17. 17. 2 CONTROL OF DIPHTHERIA, PERTUSSIS, TETANUS, HAEMOPHILUS INFLUENZAE TYPE B, AND HEPATITIS B: FIELD GUIDE ing the gene tox. Nontoxigenic strains of C. diphtheriae rarely cause disease and, when they do, the disease is usually mild and with no systemic complications. Non- toxigenic strains, however, can cause cutaneous diphtheria and have been associat- ed with cases of endocarditis. 1.2.2 Occurrence Diphtheria was one of the most common causes of morbidity and mortality among children in the pre-vaccine era. Death rates declined with the availability and use of the diphtheria antitoxin and, presumably, other therapeutic measures such as intu- bation. The incidence of the disease has declined dramatically worldwide with the introduction of active immunization with diphtheria toxoid. However, diphtheria remains endemic in several areas of the world, including some countries of the Caribbean and Latin America (2, 3). Historically, the disease peaks about every 10 years and outbreaks occur. Most diphtheria cases occur in colder months in temperate climates and in children aged less than 15 years. However, the majority of cases in recent outbreaks, such as a large outbreak in the Russian Federation in the 1990s and cases reported in the United States since 1980, are among persons aged 15 years and older (1, 4). In tropical areas, the seasonality of the disease is less pronounced, and the cases are milder, with more inapparent, cutaneous, and wound diphtheria cases occurring (1). Given that C. diphtheriae is ubiquitous and carriers exist worldwide, continuing diphtheria immunization is crucial to keeping this disease under control. 1.2.3 Transmission C. diphtheriae is transmitted from person to person via the respiratory tract of a case or transient carrier (i.e., a person carrying the bacterium who does not have the dis- ease). Rarely, transmission can occur via contact with skin lesions or fomites (e.g., articles soiled with discharge from lesions of infected people). 1.2.4 Reservoir Humans are the only natural host for C. diphtheriae; carriers of the bacterium are the reservoir. 1.2.5 Incubation The incubation period is two to five days (with a range of 1 to 10 days) after infec- tion with C. diphtheriae (5). 1.2.6 Communicability The period of communicability varies. Transmission can occur as long as the toxi- genic bacteria are present in discharge and lesions, which is normally two weeks or less, and seldom longer than four weeks. Antibiotic therapy promptly terminates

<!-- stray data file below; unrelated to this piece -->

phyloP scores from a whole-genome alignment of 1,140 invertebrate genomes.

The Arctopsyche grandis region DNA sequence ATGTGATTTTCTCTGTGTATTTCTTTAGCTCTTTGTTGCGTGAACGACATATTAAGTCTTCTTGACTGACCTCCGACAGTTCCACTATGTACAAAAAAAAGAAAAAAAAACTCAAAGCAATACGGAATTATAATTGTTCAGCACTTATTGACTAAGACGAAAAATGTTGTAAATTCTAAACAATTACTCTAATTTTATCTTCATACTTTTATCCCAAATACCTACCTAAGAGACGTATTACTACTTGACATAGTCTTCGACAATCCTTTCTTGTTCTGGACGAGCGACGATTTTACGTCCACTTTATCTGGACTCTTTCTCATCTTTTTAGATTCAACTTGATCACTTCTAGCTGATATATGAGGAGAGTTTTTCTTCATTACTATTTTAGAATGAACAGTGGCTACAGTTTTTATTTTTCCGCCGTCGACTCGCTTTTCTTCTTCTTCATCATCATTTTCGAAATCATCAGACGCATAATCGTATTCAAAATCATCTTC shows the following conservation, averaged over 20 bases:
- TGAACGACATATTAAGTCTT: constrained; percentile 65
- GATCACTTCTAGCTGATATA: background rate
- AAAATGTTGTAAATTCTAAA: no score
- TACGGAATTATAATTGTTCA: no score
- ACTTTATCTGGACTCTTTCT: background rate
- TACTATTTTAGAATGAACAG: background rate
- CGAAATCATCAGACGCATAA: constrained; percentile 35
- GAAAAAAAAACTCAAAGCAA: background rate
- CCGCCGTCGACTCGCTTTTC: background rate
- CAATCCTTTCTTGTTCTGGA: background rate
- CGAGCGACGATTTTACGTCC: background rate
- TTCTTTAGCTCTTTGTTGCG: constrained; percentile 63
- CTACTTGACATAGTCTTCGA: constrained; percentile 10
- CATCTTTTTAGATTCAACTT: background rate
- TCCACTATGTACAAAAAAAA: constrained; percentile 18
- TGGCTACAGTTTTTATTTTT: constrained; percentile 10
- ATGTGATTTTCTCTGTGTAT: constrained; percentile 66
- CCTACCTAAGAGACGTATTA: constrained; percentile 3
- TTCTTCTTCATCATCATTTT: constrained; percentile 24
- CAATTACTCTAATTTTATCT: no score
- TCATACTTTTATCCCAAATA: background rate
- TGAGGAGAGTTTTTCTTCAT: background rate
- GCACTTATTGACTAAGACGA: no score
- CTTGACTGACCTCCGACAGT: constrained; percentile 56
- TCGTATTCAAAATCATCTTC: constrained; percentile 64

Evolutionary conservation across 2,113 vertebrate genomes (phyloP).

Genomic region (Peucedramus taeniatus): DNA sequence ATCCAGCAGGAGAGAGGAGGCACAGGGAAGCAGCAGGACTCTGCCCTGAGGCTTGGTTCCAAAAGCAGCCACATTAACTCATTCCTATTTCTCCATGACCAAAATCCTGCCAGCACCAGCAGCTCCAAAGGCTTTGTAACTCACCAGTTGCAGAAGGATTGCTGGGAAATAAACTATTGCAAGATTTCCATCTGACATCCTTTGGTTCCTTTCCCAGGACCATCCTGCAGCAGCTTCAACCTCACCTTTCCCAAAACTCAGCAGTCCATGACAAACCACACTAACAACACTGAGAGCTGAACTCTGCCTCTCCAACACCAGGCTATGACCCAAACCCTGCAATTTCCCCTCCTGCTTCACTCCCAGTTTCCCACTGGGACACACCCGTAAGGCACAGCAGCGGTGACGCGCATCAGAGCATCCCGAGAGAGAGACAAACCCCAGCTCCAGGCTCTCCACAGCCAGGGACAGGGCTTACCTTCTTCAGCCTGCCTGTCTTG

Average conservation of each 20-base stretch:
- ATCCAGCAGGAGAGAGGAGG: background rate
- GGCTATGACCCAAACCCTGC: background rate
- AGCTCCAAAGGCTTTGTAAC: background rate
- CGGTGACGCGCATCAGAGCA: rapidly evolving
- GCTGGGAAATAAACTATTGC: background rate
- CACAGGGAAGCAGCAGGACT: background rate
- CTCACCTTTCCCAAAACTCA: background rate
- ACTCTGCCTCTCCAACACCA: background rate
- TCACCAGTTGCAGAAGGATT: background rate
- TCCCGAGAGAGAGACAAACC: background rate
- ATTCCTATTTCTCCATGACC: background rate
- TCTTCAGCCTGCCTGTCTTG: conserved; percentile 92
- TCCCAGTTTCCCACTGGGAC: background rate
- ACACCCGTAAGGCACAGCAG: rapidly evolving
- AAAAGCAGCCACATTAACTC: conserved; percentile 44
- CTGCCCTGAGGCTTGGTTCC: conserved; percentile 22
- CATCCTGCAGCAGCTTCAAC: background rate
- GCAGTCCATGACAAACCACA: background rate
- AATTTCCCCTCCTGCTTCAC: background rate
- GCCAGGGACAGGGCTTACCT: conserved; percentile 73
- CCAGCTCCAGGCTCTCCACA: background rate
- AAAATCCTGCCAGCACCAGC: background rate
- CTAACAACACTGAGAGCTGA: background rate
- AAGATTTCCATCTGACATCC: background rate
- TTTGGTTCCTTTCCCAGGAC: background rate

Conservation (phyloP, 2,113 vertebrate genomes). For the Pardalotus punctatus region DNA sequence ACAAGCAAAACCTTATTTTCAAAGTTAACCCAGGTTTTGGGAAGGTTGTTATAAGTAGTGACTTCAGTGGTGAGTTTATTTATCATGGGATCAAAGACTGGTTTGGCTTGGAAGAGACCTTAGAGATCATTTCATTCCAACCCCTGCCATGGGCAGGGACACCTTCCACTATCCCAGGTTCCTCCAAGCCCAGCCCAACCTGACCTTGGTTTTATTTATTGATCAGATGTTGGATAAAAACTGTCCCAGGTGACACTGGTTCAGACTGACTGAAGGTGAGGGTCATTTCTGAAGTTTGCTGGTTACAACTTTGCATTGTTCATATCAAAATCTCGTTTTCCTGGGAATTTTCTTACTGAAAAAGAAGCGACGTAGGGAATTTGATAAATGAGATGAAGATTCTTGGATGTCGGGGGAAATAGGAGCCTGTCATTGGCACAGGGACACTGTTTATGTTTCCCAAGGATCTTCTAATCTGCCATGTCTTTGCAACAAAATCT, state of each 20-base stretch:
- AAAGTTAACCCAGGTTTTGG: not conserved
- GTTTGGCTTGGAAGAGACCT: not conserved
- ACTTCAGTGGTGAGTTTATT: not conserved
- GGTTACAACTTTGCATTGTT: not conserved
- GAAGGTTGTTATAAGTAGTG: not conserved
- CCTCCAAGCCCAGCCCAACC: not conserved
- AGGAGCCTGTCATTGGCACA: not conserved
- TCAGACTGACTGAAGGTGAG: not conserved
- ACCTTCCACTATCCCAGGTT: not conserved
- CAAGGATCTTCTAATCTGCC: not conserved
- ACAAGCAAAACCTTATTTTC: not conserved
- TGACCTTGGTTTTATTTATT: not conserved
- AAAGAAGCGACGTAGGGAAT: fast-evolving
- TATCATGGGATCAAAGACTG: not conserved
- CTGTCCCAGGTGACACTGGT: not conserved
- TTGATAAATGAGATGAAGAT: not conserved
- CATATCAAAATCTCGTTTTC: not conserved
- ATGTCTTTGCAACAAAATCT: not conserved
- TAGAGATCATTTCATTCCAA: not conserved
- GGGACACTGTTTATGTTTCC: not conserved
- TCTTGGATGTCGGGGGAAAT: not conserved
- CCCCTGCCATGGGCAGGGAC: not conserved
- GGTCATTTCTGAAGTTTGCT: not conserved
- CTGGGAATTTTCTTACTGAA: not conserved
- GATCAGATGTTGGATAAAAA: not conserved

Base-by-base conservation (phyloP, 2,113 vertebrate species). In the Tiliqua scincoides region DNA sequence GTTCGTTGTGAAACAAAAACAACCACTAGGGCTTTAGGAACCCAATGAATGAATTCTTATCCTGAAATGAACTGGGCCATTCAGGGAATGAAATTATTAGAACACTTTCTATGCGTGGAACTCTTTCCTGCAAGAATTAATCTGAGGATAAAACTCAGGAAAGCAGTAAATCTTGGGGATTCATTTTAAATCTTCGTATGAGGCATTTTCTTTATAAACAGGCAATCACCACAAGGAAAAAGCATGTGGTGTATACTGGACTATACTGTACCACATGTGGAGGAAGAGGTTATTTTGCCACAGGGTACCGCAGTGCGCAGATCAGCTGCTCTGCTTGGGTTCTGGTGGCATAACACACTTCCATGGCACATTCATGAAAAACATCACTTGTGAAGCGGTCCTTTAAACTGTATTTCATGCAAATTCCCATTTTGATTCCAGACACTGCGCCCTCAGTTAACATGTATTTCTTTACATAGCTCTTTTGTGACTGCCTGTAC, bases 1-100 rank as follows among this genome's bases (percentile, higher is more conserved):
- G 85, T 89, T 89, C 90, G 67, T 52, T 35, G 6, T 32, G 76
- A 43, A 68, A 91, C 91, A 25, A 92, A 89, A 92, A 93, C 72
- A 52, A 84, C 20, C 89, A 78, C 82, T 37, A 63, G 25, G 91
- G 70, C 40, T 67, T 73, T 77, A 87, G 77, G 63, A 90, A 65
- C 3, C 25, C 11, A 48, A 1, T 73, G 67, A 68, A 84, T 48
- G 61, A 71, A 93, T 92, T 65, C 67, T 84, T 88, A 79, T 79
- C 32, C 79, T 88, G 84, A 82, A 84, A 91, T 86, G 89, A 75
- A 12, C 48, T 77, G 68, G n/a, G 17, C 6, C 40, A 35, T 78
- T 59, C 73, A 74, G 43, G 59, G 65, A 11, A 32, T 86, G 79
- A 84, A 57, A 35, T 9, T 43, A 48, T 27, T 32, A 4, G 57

18. 18. DIPHTHERIA 3 shedding of the bacilli. There are rare occasions in which chronic carriers shed the bacilli for six months or more. 1.2.7 Immunity Even in the pre-vaccine era, diphtheria was rare in infants aged less than 6 months, likely because of the presence of maternal antibodies. Thereafter, most people acquired immunity to diphtheria without experiencing the disease. After receiving three doses of the toxoid, virtually all infants and adults develop diphtheria antitoxin titers considered to be protective. Immunization provides long- lasting but not lifelong immunity, as measured by antitoxin titers. However, some adults who were immunized at a young age can have immunological memory and would be protected if exposed to diphtheria toxin. The protection provided by the toxoid is against systemic disease but not against colonization of the nasopharynx. 1.2.8 Changing Epidemiology Before the Expanded Program on Immunization began in 1977, it is estimated that close to 1 million cases of diphtheria and 50,000–60,000 deaths due to the disease and its complications occurred globally each year. In 2002, only 9,235 cases of diph- theria were reported worldwide.b This trend has also been seen in the Region of the Americas (Figure 2). Despite the marked decline in incidence since the widespread use of the toxoid, large outbreaks have occurred, most notably in the 1990s in the countries of the for- mer Soviet Union. This outbreak started in the Russian Federation in 1990, and spread to the Newly Independent States and to Mongolia. Over Figure 2. Number of diphtheria cases notified and DPT3 vaccine coverage among children aged less than 1 year, Region of the Americas, 150,000 cases and 5,000 deaths 1978–2004. were reported between 1990 and 8,000 100 1997. In this outbreak, more cas- 7,000 Vaccine coverage (%) es occurred in young adults than 6,000 80 in children (1). 5,000 Number of cases 60 In the Region of the Americas 4,000 40 between 1993 and 2004, out- 3,000 2,000 breaks were reported in Colombia, 20 1,000 the Dominican Republic, Ecuador, 0 0 Haiti, and Paraguay (Table 1). The 78 80 82 84 86 88 90 92 94 96 98 00 02 04 19 19 19 19 19 19 19 19 19 19 19 20 20 20 Year outbreak in Ecuador, which Diphtheria cases Vaccine coverage occurred in 1993–1994, was the Source: Pan American Health Organization, Family and Community Health Area, Immunization Unit. b Data from the World Health Organization (www.who.int).